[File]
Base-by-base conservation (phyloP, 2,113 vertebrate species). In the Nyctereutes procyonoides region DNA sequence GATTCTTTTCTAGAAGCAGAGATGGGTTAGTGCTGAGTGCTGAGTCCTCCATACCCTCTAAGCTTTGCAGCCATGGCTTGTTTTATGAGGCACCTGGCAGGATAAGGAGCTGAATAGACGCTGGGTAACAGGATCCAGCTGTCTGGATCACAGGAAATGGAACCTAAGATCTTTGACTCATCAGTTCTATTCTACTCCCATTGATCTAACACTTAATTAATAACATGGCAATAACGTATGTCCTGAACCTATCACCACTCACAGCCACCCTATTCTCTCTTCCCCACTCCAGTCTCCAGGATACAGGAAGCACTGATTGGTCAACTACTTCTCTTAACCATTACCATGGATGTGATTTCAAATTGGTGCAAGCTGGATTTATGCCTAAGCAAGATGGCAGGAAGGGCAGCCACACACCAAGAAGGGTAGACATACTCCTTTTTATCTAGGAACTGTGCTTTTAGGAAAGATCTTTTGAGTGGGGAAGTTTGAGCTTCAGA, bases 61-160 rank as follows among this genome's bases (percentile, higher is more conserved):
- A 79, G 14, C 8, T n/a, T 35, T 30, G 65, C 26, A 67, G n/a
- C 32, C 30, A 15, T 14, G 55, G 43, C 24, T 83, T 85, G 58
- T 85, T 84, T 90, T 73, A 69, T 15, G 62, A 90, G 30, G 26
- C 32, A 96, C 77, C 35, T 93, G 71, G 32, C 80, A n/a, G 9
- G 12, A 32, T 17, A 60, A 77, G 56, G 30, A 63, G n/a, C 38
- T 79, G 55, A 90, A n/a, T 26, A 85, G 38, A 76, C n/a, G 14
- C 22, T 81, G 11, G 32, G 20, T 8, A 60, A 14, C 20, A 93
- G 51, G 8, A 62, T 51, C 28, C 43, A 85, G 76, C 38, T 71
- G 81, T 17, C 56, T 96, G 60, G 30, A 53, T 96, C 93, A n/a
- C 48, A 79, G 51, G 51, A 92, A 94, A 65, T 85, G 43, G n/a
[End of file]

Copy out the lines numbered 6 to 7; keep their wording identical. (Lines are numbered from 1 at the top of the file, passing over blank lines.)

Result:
- G 12, A 32, T 17, A 60, A 77, G 56, G 30, A 63, G n/a, C 38
- T 79, G 55, A 90, A n/a, T 26, A 85, G 38, A 76, C n/a, G 14